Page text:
Panel with cavalry combat, Ghaznavid, c.1100
David Collection Museum, Copenhagen



A larger image of this panel with cavalry combat, Ghaznavid, c.1100. David Collection Museum, Copenhagen.

Fragment of a marble panel carved on both sides
Afghanistan, Ghazna; c. 1100
Height: 46; Width: 85; Depth: 8 cm

The panel probably comes from a parapet that demarcated an outside area in a palace, perhaps a kind of balcony. Other pieces of the same parapet were found in the Ghaznavids’ old capital of Ghazna. All show related motifs: hunting scenes, dancing women, battle scenes or tournaments, and processions of exotic animals. This range of motifs was exceedingly popular in the early and medieval Islamic world – especially in a princely context – but rarely has survived on such a monumental scale as on these panels.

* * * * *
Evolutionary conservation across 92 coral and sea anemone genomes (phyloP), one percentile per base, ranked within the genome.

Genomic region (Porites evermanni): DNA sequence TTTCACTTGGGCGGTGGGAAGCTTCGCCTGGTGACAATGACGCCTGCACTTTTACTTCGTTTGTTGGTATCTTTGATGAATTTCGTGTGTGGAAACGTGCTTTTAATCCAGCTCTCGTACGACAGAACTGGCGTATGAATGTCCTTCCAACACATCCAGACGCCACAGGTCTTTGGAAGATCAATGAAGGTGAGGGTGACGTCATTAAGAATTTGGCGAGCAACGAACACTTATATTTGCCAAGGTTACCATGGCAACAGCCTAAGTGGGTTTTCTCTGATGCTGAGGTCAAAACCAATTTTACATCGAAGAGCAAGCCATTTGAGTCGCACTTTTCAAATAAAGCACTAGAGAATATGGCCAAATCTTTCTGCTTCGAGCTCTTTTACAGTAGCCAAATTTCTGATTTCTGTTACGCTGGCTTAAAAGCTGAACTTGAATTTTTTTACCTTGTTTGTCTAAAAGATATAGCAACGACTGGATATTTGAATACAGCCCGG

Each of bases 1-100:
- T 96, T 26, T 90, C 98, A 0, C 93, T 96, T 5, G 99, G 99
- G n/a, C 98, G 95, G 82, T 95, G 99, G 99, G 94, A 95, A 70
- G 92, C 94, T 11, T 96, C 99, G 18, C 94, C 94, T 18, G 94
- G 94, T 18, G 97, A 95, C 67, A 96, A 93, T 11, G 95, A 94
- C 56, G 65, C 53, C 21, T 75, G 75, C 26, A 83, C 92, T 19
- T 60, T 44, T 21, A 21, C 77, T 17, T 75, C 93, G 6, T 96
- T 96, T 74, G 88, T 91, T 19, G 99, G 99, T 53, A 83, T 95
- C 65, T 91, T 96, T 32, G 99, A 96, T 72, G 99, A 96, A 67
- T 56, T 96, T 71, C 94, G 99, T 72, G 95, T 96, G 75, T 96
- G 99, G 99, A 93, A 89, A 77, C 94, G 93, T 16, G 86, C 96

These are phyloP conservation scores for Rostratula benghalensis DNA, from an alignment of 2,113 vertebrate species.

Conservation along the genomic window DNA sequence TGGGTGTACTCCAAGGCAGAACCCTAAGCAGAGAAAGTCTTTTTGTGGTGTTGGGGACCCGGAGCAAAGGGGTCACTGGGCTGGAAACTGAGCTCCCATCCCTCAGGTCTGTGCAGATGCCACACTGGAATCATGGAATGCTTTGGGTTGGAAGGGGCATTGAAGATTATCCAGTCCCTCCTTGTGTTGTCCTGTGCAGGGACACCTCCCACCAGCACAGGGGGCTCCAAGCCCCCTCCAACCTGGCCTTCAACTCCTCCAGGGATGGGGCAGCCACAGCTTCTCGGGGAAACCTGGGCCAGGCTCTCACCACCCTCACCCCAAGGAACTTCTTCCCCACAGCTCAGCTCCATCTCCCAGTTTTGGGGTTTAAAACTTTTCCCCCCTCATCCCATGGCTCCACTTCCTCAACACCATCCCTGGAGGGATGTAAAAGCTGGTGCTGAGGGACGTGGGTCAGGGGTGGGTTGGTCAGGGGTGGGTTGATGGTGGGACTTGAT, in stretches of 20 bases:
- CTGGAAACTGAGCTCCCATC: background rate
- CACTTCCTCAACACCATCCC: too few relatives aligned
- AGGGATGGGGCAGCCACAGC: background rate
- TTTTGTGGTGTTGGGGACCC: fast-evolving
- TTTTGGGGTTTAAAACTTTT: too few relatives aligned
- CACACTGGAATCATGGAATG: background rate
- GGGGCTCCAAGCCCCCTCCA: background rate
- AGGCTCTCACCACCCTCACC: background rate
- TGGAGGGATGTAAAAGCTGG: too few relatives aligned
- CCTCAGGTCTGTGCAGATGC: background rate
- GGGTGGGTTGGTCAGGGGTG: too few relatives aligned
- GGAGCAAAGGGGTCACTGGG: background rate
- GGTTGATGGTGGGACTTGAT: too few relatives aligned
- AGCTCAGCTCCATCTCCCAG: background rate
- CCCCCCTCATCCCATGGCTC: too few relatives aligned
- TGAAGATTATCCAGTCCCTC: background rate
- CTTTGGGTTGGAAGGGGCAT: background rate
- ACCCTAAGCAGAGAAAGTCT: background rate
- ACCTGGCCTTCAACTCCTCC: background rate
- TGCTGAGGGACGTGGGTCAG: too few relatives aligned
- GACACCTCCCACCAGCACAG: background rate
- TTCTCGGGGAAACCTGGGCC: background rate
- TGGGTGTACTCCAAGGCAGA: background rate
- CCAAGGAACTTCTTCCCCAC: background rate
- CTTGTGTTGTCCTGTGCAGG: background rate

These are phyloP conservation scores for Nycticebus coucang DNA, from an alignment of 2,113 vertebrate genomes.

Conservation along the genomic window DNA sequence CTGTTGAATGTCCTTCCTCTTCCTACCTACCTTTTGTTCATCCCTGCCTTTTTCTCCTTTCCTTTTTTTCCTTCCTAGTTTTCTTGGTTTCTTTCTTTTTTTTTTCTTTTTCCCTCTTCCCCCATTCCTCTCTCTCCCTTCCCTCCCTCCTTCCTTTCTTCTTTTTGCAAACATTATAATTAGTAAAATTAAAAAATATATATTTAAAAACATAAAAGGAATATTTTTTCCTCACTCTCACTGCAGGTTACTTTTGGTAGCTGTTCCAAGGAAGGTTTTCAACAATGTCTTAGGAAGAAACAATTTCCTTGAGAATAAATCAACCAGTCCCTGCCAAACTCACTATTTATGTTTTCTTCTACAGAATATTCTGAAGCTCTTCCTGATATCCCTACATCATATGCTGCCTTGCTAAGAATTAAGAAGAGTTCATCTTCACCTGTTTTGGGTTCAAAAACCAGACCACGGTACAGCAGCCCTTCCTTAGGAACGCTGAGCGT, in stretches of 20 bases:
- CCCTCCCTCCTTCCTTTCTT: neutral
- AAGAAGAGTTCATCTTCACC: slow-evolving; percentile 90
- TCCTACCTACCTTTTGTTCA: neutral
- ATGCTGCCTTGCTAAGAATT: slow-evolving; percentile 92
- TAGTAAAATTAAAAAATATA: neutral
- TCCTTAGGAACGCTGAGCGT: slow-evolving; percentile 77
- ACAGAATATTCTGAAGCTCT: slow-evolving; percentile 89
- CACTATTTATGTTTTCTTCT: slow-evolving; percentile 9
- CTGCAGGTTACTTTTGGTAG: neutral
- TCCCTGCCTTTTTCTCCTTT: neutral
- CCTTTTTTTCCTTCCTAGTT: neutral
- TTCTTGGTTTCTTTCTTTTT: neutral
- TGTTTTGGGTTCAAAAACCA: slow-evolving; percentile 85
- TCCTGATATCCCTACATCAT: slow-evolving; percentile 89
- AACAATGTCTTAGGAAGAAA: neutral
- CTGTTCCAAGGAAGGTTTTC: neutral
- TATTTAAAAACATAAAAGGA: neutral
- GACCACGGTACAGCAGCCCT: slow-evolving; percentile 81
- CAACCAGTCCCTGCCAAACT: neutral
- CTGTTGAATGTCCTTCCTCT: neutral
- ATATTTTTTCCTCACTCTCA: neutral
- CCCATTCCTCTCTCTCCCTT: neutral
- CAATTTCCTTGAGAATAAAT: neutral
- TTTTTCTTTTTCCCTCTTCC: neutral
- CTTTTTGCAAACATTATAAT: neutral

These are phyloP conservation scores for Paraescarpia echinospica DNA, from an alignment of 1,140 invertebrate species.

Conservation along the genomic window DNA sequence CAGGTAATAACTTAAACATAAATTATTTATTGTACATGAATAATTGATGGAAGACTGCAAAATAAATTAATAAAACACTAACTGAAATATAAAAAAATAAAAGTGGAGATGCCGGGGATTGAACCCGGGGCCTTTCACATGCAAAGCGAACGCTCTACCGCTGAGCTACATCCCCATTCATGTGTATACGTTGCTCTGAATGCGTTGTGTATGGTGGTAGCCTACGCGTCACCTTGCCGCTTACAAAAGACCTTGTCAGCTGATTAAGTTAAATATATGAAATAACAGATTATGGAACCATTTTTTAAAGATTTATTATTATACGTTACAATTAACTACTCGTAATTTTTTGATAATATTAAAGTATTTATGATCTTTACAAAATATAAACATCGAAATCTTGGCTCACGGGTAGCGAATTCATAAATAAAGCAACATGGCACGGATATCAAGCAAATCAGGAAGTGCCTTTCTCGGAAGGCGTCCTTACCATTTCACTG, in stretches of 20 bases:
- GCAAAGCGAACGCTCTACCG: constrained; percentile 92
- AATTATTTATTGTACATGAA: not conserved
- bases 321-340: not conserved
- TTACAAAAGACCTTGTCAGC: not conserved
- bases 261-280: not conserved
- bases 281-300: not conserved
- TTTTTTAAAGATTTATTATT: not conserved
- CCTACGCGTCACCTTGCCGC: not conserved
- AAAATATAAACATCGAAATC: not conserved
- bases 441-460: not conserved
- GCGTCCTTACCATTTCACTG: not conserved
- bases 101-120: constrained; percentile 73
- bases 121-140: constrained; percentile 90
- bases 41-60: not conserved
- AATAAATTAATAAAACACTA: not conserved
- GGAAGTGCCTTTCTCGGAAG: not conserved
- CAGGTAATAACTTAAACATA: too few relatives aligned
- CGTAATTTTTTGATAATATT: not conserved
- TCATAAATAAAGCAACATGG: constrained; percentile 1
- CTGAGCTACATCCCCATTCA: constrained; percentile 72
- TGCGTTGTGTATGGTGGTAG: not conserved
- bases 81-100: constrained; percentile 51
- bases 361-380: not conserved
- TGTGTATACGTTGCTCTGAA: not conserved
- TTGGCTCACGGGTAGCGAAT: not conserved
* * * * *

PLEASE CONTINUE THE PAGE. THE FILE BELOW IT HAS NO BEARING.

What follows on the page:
The faces were presumably mutilated by strictly religious Muslims.

Inv. no. 23/1989
Source: David Collection Museum, Copenhagen



Animals on the rump of a horse are common on Bowls from Nishapur, Kurasan, Iran, 9th-10th centuries, Saffarid-Samanid period
See also Wall paintings from one of the Ghaznavid palaces at Laškarī Bāzār in central Afghanistan
Silver Bowl, from Iran or Afghanistan, Ghaznavid?, 11th century, Hermitage, St. Petersburg, S-499
Other 11th Century Illustrations of Costume & Soldiers







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